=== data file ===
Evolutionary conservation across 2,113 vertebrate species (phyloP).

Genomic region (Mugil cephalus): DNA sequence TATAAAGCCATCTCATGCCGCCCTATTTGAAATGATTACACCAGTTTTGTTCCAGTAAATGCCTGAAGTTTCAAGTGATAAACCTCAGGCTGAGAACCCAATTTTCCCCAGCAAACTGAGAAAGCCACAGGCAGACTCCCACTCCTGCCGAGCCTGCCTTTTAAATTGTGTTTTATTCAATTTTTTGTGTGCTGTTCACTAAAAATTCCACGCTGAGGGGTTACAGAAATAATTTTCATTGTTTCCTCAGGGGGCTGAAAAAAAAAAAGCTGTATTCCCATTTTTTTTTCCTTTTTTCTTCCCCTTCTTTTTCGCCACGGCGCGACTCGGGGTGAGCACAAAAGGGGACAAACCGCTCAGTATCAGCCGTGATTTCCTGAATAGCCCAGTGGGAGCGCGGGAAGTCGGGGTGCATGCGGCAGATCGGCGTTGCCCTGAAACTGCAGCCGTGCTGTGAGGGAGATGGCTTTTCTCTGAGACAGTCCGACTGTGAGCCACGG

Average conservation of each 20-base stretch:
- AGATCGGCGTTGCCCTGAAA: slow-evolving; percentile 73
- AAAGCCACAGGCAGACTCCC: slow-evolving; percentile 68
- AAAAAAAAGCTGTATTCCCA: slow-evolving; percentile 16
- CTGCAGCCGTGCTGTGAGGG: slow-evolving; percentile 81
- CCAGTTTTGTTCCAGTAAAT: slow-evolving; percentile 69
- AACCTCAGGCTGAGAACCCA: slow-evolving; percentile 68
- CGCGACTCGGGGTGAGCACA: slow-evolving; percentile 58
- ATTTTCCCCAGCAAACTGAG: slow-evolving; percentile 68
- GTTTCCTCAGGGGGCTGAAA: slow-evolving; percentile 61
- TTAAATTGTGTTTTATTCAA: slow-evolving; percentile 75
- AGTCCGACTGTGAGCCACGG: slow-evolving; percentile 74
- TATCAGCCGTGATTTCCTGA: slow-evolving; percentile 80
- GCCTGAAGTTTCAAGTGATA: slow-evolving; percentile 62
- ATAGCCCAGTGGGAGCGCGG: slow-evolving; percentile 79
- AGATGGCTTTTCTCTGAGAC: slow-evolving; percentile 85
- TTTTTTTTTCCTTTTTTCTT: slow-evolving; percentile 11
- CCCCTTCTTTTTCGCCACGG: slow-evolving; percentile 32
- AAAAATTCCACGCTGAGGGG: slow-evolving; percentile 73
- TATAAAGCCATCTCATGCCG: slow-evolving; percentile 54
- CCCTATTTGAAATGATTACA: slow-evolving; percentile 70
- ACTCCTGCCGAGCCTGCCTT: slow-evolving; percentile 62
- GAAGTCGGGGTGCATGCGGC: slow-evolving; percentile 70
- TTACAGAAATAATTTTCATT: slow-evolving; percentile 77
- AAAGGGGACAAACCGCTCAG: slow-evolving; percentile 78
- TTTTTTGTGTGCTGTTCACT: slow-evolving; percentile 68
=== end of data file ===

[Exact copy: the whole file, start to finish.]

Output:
Evolutionary conservation across 2,113 vertebrate species (phyloP).

Genomic region (Mugil cephalus): DNA sequence TATAAAGCCATCTCATGCCGCCCTATTTGAAATGATTACACCAGTTTTGTTCCAGTAAATGCCTGAAGTTTCAAGTGATAAACCTCAGGCTGAGAACCCAATTTTCCCCAGCAAACTGAGAAAGCCACAGGCAGACTCCCACTCCTGCCGAGCCTGCCTTTTAAATTGTGTTTTATTCAATTTTTTGTGTGCTGTTCACTAAAAATTCCACGCTGAGGGGTTACAGAAATAATTTTCATTGTTTCCTCAGGGGGCTGAAAAAAAAAAAGCTGTATTCCCATTTTTTTTTCCTTTTTTCTTCCCCTTCTTTTTCGCCACGGCGCGACTCGGGGTGAGCACAAAAGGGGACAAACCGCTCAGTATCAGCCGTGATTTCCTGAATAGCCCAGTGGGAGCGCGGGAAGTCGGGGTGCATGCGGCAGATCGGCGTTGCCCTGAAACTGCAGCCGTGCTGTGAGGGAGATGGCTTTTCTCTGAGACAGTCCGACTGTGAGCCACGG

Average conservation of each 20-base stretch:
- AGATCGGCGTTGCCCTGAAA: slow-evolving; percentile 73
- AAAGCCACAGGCAGACTCCC: slow-evolving; percentile 68
- AAAAAAAAGCTGTATTCCCA: slow-evolving; percentile 16
- CTGCAGCCGTGCTGTGAGGG: slow-evolving; percentile 81
- CCAGTTTTGTTCCAGTAAAT: slow-evolving; percentile 69
- AACCTCAGGCTGAGAACCCA: slow-evolving; percentile 68
- CGCGACTCGGGGTGAGCACA: slow-evolving; percentile 58
- ATTTTCCCCAGCAAACTGAG: slow-evolving; percentile 68
- GTTTCCTCAGGGGGCTGAAA: slow-evolving; percentile 61
- TTAAATTGTGTTTTATTCAA: slow-evolving; percentile 75
- AGTCCGACTGTGAGCCACGG: slow-evolving; percentile 74
- TATCAGCCGTGATTTCCTGA: slow-evolving; percentile 80
- GCCTGAAGTTTCAAGTGATA: slow-evolving; percentile 62
- ATAGCCCAGTGGGAGCGCGG: slow-evolving; percentile 79
- AGATGGCTTTTCTCTGAGAC: slow-evolving; percentile 85
- TTTTTTTTTCCTTTTTTCTT: slow-evolving; percentile 11
- CCCCTTCTTTTTCGCCACGG: slow-evolving; percentile 32
- AAAAATTCCACGCTGAGGGG: slow-evolving; percentile 73
- TATAAAGCCATCTCATGCCG: slow-evolving; percentile 54
- CCCTATTTGAAATGATTACA: slow-evolving; percentile 70
- ACTCCTGCCGAGCCTGCCTT: slow-evolving; percentile 62
- GAAGTCGGGGTGCATGCGGC: slow-evolving; percentile 70
- TTACAGAAATAATTTTCATT: slow-evolving; percentile 77
- AAAGGGGACAAACCGCTCAG: slow-evolving; percentile 78
- TTTTTTGTGTGCTGTTCACT: slow-evolving; percentile 68